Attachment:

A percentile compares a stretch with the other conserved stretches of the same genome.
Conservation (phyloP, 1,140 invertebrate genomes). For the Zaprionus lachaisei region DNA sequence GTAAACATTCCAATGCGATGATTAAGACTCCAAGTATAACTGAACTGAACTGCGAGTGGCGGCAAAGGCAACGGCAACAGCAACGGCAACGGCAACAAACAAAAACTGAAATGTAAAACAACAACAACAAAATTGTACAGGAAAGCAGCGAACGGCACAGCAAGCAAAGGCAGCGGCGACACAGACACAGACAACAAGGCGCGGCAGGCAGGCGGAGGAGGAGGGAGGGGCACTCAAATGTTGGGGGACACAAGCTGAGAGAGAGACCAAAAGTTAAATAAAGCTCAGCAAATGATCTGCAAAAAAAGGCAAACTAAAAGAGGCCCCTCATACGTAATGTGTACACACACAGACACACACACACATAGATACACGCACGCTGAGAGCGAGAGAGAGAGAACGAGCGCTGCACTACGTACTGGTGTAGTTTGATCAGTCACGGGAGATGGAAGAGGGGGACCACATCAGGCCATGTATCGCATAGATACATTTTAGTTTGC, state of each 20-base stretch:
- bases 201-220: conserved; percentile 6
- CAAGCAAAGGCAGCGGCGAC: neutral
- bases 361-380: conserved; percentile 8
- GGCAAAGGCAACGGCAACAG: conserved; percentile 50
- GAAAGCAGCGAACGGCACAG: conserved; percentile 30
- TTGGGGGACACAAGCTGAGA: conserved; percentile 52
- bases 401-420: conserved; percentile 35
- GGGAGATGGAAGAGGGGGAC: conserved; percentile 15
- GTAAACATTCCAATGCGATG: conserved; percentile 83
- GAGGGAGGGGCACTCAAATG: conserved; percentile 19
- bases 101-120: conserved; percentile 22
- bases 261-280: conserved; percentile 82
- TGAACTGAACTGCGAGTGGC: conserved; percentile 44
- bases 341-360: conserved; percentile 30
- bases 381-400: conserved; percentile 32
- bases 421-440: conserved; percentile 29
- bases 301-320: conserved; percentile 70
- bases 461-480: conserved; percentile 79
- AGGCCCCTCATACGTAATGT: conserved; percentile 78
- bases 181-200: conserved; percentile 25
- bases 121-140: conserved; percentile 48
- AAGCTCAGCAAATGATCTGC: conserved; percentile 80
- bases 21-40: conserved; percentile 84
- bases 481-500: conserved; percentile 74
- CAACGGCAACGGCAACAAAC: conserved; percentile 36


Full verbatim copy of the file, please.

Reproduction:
A percentile compares a stretch with the other conserved stretches of the same genome.
Conservation (phyloP, 1,140 invertebrate genomes). For the Zaprionus lachaisei region DNA sequence GTAAACATTCCAATGCGATGATTAAGACTCCAAGTATAACTGAACTGAACTGCGAGTGGCGGCAAAGGCAACGGCAACAGCAACGGCAACGGCAACAAACAAAAACTGAAATGTAAAACAACAACAACAAAATTGTACAGGAAAGCAGCGAACGGCACAGCAAGCAAAGGCAGCGGCGACACAGACACAGACAACAAGGCGCGGCAGGCAGGCGGAGGAGGAGGGAGGGGCACTCAAATGTTGGGGGACACAAGCTGAGAGAGAGACCAAAAGTTAAATAAAGCTCAGCAAATGATCTGCAAAAAAAGGCAAACTAAAAGAGGCCCCTCATACGTAATGTGTACACACACAGACACACACACACATAGATACACGCACGCTGAGAGCGAGAGAGAGAGAACGAGCGCTGCACTACGTACTGGTGTAGTTTGATCAGTCACGGGAGATGGAAGAGGGGGACCACATCAGGCCATGTATCGCATAGATACATTTTAGTTTGC, state of each 20-base stretch:
- bases 201-220: conserved; percentile 6
- CAAGCAAAGGCAGCGGCGAC: neutral
- bases 361-380: conserved; percentile 8
- GGCAAAGGCAACGGCAACAG: conserved; percentile 50
- GAAAGCAGCGAACGGCACAG: conserved; percentile 30
- TTGGGGGACACAAGCTGAGA: conserved; percentile 52
- bases 401-420: conserved; percentile 35
- GGGAGATGGAAGAGGGGGAC: conserved; percentile 15
- GTAAACATTCCAATGCGATG: conserved; percentile 83
- GAGGGAGGGGCACTCAAATG: conserved; percentile 19
- bases 101-120: conserved; percentile 22
- bases 261-280: conserved; percentile 82
- TGAACTGAACTGCGAGTGGC: conserved; percentile 44
- bases 341-360: conserved; percentile 30
- bases 381-400: conserved; percentile 32
- bases 421-440: conserved; percentile 29
- bases 301-320: conserved; percentile 70
- bases 461-480: conserved; percentile 79
- AGGCCCCTCATACGTAATGT: conserved; percentile 78
- bases 181-200: conserved; percentile 25
- bases 121-140: conserved; percentile 48
- AAGCTCAGCAAATGATCTGC: conserved; percentile 80
- bases 21-40: conserved; percentile 84
- bases 481-500: conserved; percentile 74
- CAACGGCAACGGCAACAAAC: conserved; percentile 36